HeavyTO Takes on Toronto With Mighty Sets From Slayer, Anvil and More
This past weekend's HeavyTO was the inaugural Toronto counterpart to the aptly named Montreal metal fest Heavy MTL. Situated in Downsview Park (ironically, also the location for the 2002 Pope-squat, the controversial two-week long Catholic convention that hosted Pope John Paul II and brought shame to the park due to massive septic flooding), the two-day fest boasted a who's who of the metal world.
Mighty acts like Anvil, Testament, Death Angel, Mastodon, Rob Zombie and the jewel of the holy thrash trinity, Slayer, headed up the final day of the mega-concert (July 24), with fans shifting between two massive side-by-side sound stages, making it near impossible to miss a moment of the eardrum-throttling action.
As Anvil pounded through their catalogue, frontman Steve 'Lips' Kudlow made it clear that the unsung stalwarts have more to offer than just nostalgic numbers. The Canadian metal pioneers may have been dubbed as underdogs on the festival website but this was clearly not the case Sunday in Toronto.
Then there were the acts that seemed to come slightly out of left field. Melissa Auf Der Maur rocking out during an early afternoon set clearly didn't sit well with most. Nor did having Canadian rockers Billy Talent oddly slotted between Slayer and Rob Zombie. And thanks to a guerrilla Jägermeister ad campaign gone awry, many fans objected with crude orange signs displaying insults like "Billy Talentless" and "Top 10 Ways to Kill Billy Talent." Chirpy lead singer Ben Kowalewicz was brave enough, however, to read the signs out from the stage, attempting to see the humor in the situation.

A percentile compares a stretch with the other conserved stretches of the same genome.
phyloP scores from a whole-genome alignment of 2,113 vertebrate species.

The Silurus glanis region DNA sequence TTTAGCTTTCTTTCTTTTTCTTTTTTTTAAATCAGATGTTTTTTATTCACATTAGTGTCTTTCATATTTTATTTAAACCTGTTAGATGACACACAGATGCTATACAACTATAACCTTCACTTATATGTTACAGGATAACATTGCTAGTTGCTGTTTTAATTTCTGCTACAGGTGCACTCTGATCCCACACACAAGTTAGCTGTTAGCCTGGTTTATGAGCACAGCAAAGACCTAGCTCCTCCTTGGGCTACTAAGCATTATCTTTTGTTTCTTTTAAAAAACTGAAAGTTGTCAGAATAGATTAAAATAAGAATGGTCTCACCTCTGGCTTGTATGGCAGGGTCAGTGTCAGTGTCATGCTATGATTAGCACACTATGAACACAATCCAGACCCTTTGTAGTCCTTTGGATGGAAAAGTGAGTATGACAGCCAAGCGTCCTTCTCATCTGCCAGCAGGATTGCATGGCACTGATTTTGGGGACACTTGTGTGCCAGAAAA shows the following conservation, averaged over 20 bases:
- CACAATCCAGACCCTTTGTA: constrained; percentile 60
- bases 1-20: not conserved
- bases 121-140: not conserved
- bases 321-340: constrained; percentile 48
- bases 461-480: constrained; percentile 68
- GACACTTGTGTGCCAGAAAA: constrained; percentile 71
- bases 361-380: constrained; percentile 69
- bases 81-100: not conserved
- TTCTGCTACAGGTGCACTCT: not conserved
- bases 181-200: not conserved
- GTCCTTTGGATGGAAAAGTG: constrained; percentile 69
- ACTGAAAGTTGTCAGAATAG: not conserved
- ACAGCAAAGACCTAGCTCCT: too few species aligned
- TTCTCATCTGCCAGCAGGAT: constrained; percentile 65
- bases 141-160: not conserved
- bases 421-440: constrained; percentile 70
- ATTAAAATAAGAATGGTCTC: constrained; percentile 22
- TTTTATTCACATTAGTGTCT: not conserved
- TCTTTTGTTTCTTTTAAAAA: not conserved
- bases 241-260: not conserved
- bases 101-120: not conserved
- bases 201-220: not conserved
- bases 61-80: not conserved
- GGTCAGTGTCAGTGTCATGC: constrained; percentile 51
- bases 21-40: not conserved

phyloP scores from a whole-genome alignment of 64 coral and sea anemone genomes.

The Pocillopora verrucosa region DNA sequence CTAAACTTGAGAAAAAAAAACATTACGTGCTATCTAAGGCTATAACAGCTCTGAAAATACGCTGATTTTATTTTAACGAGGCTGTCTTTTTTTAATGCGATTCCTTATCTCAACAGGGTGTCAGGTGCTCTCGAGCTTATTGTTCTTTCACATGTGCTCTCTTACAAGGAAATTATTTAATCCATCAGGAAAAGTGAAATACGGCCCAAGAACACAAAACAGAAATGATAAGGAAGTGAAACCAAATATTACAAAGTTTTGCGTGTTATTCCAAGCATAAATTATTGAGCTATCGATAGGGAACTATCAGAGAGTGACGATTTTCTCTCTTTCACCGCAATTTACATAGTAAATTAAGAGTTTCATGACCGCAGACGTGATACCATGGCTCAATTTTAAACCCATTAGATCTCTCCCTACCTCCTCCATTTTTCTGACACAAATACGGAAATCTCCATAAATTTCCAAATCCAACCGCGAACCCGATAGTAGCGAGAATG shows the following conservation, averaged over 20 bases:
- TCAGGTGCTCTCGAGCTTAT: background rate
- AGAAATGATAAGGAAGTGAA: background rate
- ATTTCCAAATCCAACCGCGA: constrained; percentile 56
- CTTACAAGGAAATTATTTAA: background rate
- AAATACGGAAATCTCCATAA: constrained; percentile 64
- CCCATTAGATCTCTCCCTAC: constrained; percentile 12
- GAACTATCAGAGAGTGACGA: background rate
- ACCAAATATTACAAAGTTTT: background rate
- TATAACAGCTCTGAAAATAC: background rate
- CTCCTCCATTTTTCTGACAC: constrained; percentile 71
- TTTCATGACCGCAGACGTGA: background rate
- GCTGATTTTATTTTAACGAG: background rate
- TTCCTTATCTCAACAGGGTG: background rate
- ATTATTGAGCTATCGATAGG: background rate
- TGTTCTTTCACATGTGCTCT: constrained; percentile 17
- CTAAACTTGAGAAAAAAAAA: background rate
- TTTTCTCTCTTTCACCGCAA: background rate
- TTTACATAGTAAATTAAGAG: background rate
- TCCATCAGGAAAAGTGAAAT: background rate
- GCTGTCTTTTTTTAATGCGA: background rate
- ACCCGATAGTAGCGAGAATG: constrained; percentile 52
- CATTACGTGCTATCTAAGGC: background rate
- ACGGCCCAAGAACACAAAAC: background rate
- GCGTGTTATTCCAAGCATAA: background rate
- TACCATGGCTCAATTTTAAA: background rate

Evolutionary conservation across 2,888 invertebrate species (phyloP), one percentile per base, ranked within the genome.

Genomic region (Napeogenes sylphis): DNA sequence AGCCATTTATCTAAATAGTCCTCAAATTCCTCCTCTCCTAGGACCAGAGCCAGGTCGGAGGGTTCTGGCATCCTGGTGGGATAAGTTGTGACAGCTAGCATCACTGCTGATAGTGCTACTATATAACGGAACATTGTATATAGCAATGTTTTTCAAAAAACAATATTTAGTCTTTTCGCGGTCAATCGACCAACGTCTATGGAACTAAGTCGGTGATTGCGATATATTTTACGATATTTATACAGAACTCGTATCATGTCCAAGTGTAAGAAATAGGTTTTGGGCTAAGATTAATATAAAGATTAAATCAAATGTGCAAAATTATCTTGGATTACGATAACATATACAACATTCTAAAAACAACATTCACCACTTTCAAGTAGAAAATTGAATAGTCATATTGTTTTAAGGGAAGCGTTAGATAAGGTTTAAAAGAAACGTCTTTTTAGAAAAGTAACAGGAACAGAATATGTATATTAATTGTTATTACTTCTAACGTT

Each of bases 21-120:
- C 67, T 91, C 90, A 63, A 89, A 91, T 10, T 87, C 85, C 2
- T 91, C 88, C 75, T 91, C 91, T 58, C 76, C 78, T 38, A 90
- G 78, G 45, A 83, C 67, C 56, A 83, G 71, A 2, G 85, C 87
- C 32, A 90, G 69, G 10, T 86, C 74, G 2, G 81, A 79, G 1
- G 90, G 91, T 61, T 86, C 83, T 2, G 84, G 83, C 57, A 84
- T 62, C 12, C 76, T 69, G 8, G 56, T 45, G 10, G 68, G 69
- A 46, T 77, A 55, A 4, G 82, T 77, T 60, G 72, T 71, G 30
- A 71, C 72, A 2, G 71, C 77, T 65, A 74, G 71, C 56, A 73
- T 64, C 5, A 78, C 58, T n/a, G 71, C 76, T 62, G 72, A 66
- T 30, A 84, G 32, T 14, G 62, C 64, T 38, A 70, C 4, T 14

Earlier in the day, Billy Talent guitarist Ian D'sa told Noisecreep he was aware there might be some tension from the HeavyTO concertgoers. "We play all kinds of music festivals in Europe," he said. "We feel we blend in with other bands there, and their take on harder metal-like music, but it's totally different in North America. There's a very purist mentality here that didn't exist in the early '90s with Lollapalooza-type bands like Faith No More. While it is kind of weird that we're on this bill, because we aren't metal, we're definitely happy to share the stage with all these great bands that we grew up on."
Even with the crowd on your side, following up Rob Zombie is likely to be an ego-bruiser as it's tough to compete with such a mighty headliner. Though Zombie's own status as a "true" heavy metal act is debatable, there were no complaints (or angry makeshift signs) from fans while the rocker and horror film auteur ripped through a set that included costume changes, flaming altarpieces and synaesthesia-inducing video projections.
When the behemoth that is Slayer finally plugged in, people raced towards the pit. Guitar God Kerry King revved up the crowd who'd been waiting hours for this gnarly spectacle. Drunk, sweaty and thrusting devil horns towards the band, fans made sure to honor the metal forefathers, easily the highlight of the entire fest.
So will Heavy be a repeat in Toronto? The bands on the 2011 bill certainly seemed amped to come together to promote, what Baptized in Blood frontman Joel Fendley calls, "the best f---ing genre of music in the f---ing planet!" Though attendance could have been better (especially given the ace marketing pitch for a weekend pass: "the best f---ing use of $150 possible"), the reaction from the raucous crowd on hand over the weekend should hopefully convinced the Metal Gods (and the Live Nation bigwigs behind the fest) to move ahead with the 2012 installment.